Three Poems by Dana Caspersen

BOMB 96 Summer 2006
096 Summer 2006 1024X1024


Mowing in tightening circles around the house, the grass a little too
long, almost killing the motor. Circling, angrily, the house. Homer
upstairs, in the studio, learning an order, a procedure, a chant of the
body, wanting him to know it faster. Homer in the studio with the
carving from my brother I put there to remind me to go slow, my
brother sitting in the woods thinking about trees, thinking until he’s
done, me cinching jagged circles around the house, wanting Homer to
be faster, be not deficient, be not so stupid that he must die.

Be kind to him, to me, myself, I beg my mind, my torqueing self.

The grass catches the mower, it kills. Stopped down below the house, I
clear a few sticks out of the way, only a small circle I’m making around
the house, just a swathe to walk, some area that is clean and easy to see.

Homer’s body is thinking as the air travels in from the forest through
the windows, over the field, past me. The grasses bend flawlessly. Past
me through the windows, over Homer, and out. Back over me. Me not
bending. My body thinking what I don’t know. What Homer’s body
knows too. What our bodies need us to know.

My body shakes with the wanting it to be done. Circles moving out
from it in me, circles tightening in me and moving slowly outward to
encompass what looks like it. Like stone, airless air.

Homer: flesh. Caught in my eye that only sees stones.
I clear sticks, practice being alive.



And the moon surprised me, coming around the corner
as I was, down at the deep of the hill, below the house, coming

around the corner in the almost dusk, in the black and white
of the forest, looking at the barbed-wire corner of the neighbor’s

land and thinking how it didn’t bother me to be so close here.
How sweet it was to sail through this point like a bottleneck that

pours me out or back from the land. Looking at the barbed-wire,
black and grey against the grey and black of the brush, and suddenly

the moon, the moon, so bright above the house, white-yellow
bright, sudden, this moon growing full and rich amongst the deep

grey whiting hues of the forest, in this last week of darkening,
in this week before the darkest day. I headed up the hill, hearing

Bob’s generator, the sound contained somehow, a human thing,
and I saw how the sound of the generator did not disturb the silence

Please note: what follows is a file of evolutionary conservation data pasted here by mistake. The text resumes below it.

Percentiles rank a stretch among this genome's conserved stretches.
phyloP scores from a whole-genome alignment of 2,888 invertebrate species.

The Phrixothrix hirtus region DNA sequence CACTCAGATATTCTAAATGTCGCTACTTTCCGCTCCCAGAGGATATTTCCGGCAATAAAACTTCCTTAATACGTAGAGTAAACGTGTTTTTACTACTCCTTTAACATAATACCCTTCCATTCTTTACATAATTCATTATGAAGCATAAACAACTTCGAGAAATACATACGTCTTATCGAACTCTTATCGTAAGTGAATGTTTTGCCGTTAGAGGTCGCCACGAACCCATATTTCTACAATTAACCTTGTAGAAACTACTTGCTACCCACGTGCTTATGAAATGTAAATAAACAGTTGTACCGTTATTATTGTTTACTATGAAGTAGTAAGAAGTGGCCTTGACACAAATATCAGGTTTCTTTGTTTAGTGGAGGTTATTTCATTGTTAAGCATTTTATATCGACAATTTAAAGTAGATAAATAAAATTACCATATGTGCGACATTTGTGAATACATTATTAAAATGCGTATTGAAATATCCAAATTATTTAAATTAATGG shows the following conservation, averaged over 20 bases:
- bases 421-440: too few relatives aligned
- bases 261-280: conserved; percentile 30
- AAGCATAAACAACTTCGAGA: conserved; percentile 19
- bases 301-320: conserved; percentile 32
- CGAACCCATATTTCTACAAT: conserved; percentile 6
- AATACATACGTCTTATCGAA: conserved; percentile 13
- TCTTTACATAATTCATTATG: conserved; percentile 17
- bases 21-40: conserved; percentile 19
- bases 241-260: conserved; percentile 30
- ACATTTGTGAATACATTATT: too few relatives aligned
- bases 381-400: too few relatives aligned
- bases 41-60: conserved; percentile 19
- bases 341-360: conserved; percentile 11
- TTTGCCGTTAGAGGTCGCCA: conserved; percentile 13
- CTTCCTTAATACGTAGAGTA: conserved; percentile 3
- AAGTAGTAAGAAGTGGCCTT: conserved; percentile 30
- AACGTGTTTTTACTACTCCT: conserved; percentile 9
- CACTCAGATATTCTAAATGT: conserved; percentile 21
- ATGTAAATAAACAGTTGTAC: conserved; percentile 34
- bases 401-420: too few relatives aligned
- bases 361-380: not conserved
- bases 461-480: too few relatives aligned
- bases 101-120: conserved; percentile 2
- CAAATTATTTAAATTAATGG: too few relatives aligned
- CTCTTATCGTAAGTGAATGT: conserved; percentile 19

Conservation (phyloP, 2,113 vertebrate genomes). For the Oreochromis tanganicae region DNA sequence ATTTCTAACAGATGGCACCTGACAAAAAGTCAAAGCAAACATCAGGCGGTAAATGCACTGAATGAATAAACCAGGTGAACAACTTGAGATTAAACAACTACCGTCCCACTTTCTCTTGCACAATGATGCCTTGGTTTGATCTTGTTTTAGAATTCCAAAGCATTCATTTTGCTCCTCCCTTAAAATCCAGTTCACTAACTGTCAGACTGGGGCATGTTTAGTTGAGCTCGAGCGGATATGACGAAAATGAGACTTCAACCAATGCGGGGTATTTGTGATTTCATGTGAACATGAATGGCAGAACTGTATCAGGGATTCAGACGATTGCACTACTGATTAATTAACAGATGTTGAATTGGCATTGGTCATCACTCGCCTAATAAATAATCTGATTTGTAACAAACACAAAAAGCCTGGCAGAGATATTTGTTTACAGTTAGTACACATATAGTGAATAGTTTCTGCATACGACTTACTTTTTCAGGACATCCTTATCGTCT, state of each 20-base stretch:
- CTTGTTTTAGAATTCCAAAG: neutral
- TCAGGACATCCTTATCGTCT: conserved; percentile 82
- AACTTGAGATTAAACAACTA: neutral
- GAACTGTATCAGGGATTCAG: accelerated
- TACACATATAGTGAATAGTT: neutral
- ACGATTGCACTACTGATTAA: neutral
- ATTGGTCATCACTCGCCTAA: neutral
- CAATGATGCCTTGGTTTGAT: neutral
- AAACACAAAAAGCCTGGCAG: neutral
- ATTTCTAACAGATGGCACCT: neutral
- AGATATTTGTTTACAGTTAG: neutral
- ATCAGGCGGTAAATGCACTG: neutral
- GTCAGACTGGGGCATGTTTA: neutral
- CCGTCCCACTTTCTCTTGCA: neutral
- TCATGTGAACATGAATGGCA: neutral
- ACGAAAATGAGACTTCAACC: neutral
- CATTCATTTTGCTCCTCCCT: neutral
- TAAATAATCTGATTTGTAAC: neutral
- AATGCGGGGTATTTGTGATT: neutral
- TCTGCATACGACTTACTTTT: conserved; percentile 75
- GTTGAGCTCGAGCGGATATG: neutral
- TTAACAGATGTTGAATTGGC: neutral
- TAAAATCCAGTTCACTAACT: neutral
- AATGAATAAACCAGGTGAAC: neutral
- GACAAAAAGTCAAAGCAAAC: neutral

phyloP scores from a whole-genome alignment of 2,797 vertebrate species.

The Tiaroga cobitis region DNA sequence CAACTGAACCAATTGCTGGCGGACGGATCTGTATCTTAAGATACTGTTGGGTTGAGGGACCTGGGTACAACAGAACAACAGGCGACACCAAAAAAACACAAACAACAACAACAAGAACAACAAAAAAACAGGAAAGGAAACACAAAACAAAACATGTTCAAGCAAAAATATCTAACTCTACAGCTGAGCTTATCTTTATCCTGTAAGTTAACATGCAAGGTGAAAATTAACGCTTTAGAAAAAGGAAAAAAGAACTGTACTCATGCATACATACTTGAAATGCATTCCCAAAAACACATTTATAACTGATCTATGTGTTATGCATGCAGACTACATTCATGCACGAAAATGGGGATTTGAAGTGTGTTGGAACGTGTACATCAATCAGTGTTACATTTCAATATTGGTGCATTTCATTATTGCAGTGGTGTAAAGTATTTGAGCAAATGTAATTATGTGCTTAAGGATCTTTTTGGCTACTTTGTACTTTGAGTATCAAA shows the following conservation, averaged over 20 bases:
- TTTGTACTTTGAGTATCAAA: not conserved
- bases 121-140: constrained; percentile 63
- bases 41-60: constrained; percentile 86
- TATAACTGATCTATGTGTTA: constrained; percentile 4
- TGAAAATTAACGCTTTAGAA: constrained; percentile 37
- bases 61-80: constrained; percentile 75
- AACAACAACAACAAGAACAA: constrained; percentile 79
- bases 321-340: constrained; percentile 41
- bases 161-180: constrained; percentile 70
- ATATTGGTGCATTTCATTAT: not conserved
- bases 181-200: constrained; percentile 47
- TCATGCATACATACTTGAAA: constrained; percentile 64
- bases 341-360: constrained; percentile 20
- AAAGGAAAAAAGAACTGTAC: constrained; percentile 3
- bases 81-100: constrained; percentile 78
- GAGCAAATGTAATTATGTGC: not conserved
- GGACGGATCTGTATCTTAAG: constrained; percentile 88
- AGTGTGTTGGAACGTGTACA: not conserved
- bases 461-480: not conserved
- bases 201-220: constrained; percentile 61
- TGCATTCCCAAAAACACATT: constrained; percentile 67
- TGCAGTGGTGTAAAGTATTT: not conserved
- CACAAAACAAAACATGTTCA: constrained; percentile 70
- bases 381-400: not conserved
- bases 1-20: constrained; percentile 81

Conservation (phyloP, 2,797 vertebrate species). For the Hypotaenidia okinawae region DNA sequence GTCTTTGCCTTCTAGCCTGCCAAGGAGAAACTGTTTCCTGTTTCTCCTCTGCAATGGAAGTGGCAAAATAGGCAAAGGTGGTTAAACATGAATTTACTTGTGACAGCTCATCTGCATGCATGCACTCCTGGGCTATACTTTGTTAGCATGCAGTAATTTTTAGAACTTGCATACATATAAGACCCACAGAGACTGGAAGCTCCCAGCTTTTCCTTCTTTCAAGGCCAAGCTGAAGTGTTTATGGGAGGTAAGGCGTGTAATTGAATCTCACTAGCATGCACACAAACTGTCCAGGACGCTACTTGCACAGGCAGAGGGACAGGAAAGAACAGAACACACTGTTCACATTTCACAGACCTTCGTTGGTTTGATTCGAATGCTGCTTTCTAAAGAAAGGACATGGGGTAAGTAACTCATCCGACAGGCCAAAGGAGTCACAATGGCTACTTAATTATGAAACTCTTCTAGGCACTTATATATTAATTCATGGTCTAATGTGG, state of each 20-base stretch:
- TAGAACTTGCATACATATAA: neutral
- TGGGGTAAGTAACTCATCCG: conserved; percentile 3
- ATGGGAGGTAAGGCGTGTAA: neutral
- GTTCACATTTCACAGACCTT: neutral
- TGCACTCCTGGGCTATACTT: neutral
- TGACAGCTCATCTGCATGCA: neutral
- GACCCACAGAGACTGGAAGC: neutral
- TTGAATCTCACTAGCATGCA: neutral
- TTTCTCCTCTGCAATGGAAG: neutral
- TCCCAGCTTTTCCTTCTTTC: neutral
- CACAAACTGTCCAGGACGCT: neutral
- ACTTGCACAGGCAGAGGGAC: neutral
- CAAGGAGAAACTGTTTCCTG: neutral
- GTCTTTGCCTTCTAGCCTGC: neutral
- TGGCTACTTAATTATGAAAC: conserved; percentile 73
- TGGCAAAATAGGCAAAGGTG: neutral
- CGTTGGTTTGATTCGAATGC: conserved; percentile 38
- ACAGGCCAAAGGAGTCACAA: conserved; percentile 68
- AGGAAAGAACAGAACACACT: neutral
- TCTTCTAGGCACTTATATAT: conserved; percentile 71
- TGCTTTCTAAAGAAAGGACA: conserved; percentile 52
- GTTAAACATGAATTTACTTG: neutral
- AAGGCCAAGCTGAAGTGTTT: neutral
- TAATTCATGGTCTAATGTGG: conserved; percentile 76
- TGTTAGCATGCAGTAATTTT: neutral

of the sky. I saw how the clouds sailed deep in the sky, without
speaking, and the land, noting the heavy grace above it, bowed to hear.


Brasserie Lipp

Maïmée’s eyes in her pinstripe suit, steady across from me, a sinking
in her body begun, a steady flow to her daughters across. Me, then,

in a golden flow, swimming on stage, in a language, through a deep channel
with markers laid for me. Swimming for the watchers to see,

swimming to leave my girlhood self. Maïmée the opposite of a girl, steady
striking thinking from a slight slant above. Maïmée gathering things

to her. Bill she calls to her, me also, me so distant, she steady across,
loving me because she loves Bill and love senses love. In the restaurant,

her favorite, saving her favorite dessert in advance, giving it to us later
when there is not enough. How the bones begin to lower

toward the earth. Maïmée in tennis shoes and her suit, sending off a
geometry of memory and currents of connection, attraction, purpose.

Maïmée on her daughter’s arm as we enter the taxi, a golden circling
around us calling to us about next time, monday maybe, ice cream

maybe, Bertillon. Women, I’m entering into. Waves of ranks, scores
of layers, mothers in confusion and sorrow, loving their daughters,

daughters in anger and surprise loving their mothers. All of us turning
suddenly to notice how the sea cannot separate one wave from

another. The top breathes the bottom. Women create girls who travel in
the currents between women, in channels between the bodies, among

the minds of women, deep channels marked by women. Swimming in a
forming sea until they reach the top and swim out.

Mothers in golden-ness. Golden daughters.

—Dana Caspersen is an American artist living in Frankfurt, Germany. As a member of The Ballet Frankfurt and then The Forsythe Company, she has created numerous works for the stage, functioning variously as a dancer, actress, choreographer, and author. For her work as a performer she has been nominated for the Lawrence Olivier Theater Award for Outstanding Achievement in Dance, and was awarded a Bessie for Outstanding Creative Achievement. Her written text has formed the basis for numerous works by the choreographer William Forsythe.

Originally published in

BOMB 96, Summer 2006

Featuring interviews with Bernard Piffaretti, Liz Larner, Tony Oursler, Kimiko Hahn, Mei-Mei Berssenbrugge, Park Chanwook, Anthony Coleman, Jesper Just, A.R. Gurney, William Forsythe.

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